The Basics of Curling
Each team consists of 4 players - a lead (delivers the first set of rocks), a second (delivers the second set of rocks), a third (I’ll let you guess at which set of rocks this person delivers), and a skip (delivers the fourth set of rocks in addition to serving as the strategist for the team). All four players deliver two rocks per end (similar to an inning in baseball). The skip provides guidance on how to deliver the rocks,including where the rocks should come to rest, based on the strategy chosen. The third serves as the skip while the skip is delivering rocks.
Upon completion of an end, after all rocks are delivered by both teams, only one team can score points. Points are earned for each rock that is closer to the center of the “house” or “tee” (crosshairs in the center of colored, concentric circles) than any of the opponent’s rocks. The team that scores in the end delivers the first rock in the following end. It’s that simple!
The person delivering the stone is in a crouched position with one leg against a rubber foothold (the “hack”). One hand is on the rock handle and the other is on the broom for balance. As the player pushes off the hack, the body extends into an outstretched sliding position. The leg that was on the hack stays behind the player while the other leg is tucked under the chest for support and balance. The hand on the stone is in front of the body forming a straight line with the outstretched back leg.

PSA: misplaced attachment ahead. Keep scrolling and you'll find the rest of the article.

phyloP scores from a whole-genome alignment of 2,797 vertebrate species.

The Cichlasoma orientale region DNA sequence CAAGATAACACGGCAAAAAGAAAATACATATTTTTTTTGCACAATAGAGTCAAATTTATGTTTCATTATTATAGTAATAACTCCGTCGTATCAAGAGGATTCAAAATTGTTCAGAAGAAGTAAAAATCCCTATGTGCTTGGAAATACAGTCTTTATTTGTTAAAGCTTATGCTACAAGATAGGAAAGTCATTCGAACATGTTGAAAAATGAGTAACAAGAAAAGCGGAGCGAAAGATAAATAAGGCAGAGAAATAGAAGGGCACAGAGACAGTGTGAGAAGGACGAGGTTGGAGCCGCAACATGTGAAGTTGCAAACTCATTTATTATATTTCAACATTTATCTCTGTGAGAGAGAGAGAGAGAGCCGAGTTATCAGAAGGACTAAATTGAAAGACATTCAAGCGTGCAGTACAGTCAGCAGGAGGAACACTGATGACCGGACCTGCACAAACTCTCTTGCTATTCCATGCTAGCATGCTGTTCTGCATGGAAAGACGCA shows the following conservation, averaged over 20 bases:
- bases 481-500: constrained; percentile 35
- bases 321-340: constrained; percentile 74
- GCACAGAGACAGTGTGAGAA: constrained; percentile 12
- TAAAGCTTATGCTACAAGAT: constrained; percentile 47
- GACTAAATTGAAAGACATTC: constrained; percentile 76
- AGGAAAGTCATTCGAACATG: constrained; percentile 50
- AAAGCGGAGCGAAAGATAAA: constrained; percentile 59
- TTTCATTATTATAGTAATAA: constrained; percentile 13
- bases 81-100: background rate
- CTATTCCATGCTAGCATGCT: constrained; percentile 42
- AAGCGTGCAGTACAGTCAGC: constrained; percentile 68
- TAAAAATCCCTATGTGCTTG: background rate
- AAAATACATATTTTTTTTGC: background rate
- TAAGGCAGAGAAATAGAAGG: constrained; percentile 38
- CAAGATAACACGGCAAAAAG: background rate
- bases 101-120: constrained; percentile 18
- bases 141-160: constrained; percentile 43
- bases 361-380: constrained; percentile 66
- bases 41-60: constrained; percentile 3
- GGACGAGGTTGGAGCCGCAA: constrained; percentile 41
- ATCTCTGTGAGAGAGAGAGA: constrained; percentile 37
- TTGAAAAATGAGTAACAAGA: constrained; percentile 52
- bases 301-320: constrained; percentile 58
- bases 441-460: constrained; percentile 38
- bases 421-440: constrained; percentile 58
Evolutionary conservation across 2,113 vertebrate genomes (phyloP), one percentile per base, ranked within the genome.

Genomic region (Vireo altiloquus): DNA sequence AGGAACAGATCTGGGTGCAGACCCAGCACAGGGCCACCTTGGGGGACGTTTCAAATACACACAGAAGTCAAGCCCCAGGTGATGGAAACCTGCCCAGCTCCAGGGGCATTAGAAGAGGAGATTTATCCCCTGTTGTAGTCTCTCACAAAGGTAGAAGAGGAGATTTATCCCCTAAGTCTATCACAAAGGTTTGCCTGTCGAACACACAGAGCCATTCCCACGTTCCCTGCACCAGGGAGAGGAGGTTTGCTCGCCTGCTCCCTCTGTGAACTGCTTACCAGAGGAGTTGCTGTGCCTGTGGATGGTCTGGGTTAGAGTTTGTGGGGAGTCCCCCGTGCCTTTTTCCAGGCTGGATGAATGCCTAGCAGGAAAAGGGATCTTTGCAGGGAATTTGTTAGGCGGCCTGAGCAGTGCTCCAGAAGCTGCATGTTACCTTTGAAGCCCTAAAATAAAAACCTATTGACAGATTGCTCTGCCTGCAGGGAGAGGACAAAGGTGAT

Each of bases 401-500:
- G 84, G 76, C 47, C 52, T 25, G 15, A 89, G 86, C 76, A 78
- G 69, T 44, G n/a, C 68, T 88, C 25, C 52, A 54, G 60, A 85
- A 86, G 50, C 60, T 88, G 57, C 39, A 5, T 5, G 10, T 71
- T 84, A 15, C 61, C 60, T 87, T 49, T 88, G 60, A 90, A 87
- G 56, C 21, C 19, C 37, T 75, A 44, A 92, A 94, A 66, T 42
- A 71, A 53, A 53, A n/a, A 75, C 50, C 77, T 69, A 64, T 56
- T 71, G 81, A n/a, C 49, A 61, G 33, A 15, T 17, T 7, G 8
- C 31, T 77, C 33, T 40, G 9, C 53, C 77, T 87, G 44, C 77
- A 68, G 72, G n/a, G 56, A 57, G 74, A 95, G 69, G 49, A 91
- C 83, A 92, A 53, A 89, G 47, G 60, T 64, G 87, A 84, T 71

To release the stone, the hand begins in either a 10 o’clock or 2 o’clock position on the handle, depending on the direction the stone needs to curve or curl to reach its destination (as instructed by the skip). As the stone is released, the hand rotates to a handshake position (thumb pointing up).
This is a very high-level overview of the delivery sequence. Accurate delivery involves a combination of balance, alignment, timing, and controlled release. While it is certainly not as easy as it looks, many first-timers at Learn To Curl events find themselves getting comfortable with the sequence after just a few attempts.
Stay tuned – our next update will include more on the mechanics of sweeping, and strategy to winning!
–adapted from US Curling Association brochures